A Teen’s View of Christian Parenting

A Teen's View of Christian Parenting - Parenting lIke HannahFor some time now, I have wanted to have an older teen or college student write their view of Christian parenting to share with you. It gives a lot of insight to understand how Christian homes actually touch the thought processes of the children raised in them. 

Sunday, one of the teens in our congregation gave a very short sermon that had every adult in the room ready to stand up and cheer. He captured the heart of this ministry better than I ever could. Ben G. (age 17) agreed to let me publish his talk as written. It’s worth every second of your time.

“Train up a child in the way he should go and when he is old, he will not depart from it.” This is God’s pattern for parenting. As God’s people, we are called to be unique. That calling is sometimes found later on in life through study and worship, but most of us find that calling in our homes as children.

We are taught to be different. We are taught to be distinct. We are taught to be separate from the world…not to live as the rest of the world lives. We are taught to live in light, not darkness…in wisdom, not foolishness. We are taught to walk in the Spirit, not the flesh. We are taught we are unique because we have the knowledge of God – we have the Word of God – we have the Spirit of God, and God has called us to purposeful lives.

We are taught not to conduct ourselves the way the world does. We have a completely different plan and pattern. In Leviticus when God established the standard of behavior for Israel, He pointed out this uniqueness. “You must not do as they do in Egypt, where you  used to live, and you must not do as they do in the land of Canaan, where I am bringing you. Do not follow their practices. You must obey my laws and be careful to follow my decrees. I am the Lord your God.” (18:3-4)

This is the role of parents…to teach their children that God’s people are different. You don’t go the way the world does. You don’t conduct your lives or relationships the way the world does. And God has maintained this desire for His people through all time.

We are separate. The standards and commandments by which we conduct our lives before the world are unique. We are separate. We are to follow principles which are not from human wisdom.

We are not to give in to the pressure of the world. We are not to listen to the world’s definitions of right and wrong or good and bad. We are to turn to the Word of God. We are to live to His high standards, no matter the consequences. We are to live distinctly.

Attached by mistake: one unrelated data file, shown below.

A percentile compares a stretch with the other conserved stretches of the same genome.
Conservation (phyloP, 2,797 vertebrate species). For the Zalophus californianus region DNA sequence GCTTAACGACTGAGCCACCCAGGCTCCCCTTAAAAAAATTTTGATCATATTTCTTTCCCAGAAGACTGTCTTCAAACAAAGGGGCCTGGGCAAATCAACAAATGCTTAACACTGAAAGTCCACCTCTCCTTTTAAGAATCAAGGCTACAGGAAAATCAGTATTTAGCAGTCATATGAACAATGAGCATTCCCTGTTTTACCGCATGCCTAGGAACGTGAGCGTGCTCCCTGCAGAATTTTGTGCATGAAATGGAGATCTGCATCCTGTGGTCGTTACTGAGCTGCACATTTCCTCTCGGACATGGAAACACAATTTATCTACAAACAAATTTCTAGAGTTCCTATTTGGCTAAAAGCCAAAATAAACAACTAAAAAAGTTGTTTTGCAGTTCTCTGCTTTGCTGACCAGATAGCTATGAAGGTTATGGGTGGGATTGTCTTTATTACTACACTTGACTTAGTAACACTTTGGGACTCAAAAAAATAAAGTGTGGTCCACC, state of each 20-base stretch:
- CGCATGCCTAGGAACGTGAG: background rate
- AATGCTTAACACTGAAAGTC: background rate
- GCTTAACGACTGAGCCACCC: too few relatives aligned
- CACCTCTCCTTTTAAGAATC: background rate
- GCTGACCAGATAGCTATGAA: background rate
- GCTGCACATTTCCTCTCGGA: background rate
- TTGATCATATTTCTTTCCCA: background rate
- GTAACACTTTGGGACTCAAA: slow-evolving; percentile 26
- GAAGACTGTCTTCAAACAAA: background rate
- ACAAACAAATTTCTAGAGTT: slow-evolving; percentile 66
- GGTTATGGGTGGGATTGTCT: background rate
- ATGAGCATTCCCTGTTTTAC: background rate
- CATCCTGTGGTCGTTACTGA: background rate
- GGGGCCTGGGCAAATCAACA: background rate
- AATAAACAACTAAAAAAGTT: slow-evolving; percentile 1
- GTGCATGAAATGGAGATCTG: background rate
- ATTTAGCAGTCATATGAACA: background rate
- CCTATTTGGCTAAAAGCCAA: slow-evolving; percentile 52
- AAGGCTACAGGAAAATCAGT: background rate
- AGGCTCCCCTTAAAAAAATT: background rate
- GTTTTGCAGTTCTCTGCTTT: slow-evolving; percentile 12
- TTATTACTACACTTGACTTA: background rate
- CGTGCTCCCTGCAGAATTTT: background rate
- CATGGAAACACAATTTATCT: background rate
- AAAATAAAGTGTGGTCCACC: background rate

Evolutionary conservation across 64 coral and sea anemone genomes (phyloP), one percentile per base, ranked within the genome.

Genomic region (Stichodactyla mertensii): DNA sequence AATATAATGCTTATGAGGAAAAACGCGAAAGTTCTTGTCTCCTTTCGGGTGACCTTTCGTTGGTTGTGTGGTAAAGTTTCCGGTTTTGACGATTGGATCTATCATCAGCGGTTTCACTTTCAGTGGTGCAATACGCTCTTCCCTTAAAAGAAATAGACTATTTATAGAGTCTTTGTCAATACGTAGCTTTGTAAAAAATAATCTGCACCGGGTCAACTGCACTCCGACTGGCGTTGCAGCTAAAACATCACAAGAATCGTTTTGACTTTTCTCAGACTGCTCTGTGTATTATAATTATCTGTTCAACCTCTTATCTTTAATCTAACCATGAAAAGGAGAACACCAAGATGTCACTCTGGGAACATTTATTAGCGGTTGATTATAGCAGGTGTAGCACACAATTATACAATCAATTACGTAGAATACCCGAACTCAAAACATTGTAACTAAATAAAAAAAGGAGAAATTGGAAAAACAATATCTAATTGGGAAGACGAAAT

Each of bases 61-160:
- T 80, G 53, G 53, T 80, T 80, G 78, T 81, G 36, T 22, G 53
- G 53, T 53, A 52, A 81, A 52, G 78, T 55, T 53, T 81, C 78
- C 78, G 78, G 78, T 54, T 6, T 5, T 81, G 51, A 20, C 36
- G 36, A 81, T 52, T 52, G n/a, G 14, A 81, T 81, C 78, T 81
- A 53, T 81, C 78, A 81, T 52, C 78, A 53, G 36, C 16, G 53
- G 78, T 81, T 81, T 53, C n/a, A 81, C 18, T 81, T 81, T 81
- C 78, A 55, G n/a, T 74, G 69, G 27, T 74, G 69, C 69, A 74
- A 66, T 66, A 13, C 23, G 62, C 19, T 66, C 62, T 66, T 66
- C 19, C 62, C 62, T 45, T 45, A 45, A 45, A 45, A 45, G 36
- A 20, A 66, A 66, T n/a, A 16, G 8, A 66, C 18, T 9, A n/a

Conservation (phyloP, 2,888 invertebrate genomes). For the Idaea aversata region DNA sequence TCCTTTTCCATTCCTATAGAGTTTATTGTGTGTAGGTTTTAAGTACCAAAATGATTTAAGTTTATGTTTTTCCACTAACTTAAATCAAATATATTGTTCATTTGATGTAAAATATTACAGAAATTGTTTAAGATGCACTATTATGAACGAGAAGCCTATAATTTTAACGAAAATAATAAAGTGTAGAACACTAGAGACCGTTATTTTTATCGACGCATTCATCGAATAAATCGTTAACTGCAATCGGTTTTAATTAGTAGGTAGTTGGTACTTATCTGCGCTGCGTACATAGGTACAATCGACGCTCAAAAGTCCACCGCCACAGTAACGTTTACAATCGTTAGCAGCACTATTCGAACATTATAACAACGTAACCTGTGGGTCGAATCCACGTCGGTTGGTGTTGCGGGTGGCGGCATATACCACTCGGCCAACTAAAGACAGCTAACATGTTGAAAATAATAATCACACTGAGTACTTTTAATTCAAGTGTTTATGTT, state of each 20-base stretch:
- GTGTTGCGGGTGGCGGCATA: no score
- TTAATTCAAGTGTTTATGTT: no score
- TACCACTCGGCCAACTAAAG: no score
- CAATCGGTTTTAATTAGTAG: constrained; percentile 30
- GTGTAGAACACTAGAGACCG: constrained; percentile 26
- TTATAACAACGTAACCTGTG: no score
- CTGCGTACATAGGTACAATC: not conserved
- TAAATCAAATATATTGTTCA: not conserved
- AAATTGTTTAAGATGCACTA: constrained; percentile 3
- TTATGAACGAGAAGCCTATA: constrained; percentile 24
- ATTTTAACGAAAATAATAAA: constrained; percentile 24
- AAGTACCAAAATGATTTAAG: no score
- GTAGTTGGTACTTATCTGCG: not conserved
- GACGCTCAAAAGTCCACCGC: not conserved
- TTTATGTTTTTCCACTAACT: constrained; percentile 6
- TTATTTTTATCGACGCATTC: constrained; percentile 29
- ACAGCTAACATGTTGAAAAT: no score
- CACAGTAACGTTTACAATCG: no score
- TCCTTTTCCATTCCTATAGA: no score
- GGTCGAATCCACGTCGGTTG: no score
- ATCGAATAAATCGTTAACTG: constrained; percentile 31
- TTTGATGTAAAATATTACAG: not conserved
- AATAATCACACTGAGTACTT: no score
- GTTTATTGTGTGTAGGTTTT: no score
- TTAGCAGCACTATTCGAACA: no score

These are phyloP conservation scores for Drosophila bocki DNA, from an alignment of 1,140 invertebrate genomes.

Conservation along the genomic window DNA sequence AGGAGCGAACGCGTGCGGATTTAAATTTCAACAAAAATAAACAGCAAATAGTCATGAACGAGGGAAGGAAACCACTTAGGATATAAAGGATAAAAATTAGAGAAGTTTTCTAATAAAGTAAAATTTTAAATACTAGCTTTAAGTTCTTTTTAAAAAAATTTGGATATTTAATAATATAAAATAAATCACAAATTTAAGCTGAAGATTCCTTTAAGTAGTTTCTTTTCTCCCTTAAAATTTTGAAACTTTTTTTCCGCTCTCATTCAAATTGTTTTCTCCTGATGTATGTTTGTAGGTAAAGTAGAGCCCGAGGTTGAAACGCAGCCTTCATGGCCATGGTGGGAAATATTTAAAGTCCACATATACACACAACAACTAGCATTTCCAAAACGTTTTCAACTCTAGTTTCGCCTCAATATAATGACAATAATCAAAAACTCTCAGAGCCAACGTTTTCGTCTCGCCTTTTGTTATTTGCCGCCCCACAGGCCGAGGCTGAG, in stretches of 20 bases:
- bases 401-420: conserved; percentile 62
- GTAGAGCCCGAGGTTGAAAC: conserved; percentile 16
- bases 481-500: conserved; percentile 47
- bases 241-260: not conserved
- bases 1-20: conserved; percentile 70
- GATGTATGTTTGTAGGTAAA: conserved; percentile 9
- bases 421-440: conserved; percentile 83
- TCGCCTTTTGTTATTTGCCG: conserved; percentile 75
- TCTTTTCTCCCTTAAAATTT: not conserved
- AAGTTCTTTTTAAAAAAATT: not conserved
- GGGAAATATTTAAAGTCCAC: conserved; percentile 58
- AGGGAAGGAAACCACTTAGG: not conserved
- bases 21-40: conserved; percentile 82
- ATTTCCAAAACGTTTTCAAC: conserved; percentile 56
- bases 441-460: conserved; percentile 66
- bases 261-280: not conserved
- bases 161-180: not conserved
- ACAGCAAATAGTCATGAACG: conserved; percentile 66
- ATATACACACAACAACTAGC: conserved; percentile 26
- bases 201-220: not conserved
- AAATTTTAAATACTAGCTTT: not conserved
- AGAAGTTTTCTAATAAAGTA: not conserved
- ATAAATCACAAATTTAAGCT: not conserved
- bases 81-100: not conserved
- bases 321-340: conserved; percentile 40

And this, God’s message, has not and will not change. This message applies in the same way today that it has throughout history, the message that we are to “do it His way”. This message…to belong to God…to be separate from the world…is one that parents are called to teach their children.

The first model a child sees of God…of eternity…comes from his parents. It comes from the discipline provided to a child…discipline that is fair and firm and consistent. It comes from supervision…from parents guiding, correcting and instructing their children along the way.

It comes from parents teaching their children, so that they may lead better lives. This is the whole goal for parents really: to guide their children so that they have a stronger and deeper faith than they did. And finally, it comes from time spent together.

The opposite of this model is to spoil a child…give him everything he wants…to not correct wrong behavior…to maintain his dependency on you by making all his decisions…to bail him out of trouble instead of having him learn about consequences…to set unrealistic expectations of him…or to neglect or abuse him.

Christian parenting is one of the most important aspects of Christians’ lives, as it brings new people to Christ. Even if these new people literally belong to you, they still need to be brought to know and love Christ. Let me tell you a very scary statistic (Fuller Institute). It has been said that 4 out of every 5 young people leave the church when they go off to college. While I believe that this is mainly a cultural problem, I think that some of the blame has to lie with the parents.

If children only receive spiritual teaching and guidance at the church, it’s very likely for them to become part of that statistic. They need to receive the same level of teaching and guidance at home as they do at the church in order to establish a long, deep rooted relationship with Christ.

Finally, let me close by telling you what my parents did for me. My parents have instructed me throughout my entire life. Because of this, I can say that there has never really been a day when I didn’t know who Christ was. There was never a day when I didn’t know that I was to be separate from the world (I knew it, that doesn’t mean I always did it). And because of this, I was baptized on my 13th birthday.

So, this is my final encouragement to all parents and future parents. Teach and train your children, so that they know to be separate from the world. So that they know they are to love, learn and live through and in Christ.



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Thereasa Winnett

Thereasa Winnett is the founder of Teach One Reach One and blogger at Parenting Like Hannah. She holds a BA in education from the College of William and Mary. She has served in all areas of ministry to children and teens for more than thirty years and regularly leads workshops for ministries and churches. She has conducted numerous workshops, including sessions at Points of Light’s National Conference on Volunteering and Service, the National Urban Ministry Conference, Pepperdine Bible Lectures, and Lipscomb’s Summer Celebration. Thereasa lives in Atlanta, GA with her husband Greg, where she enjoys reading, knitting, traveling and cooking.

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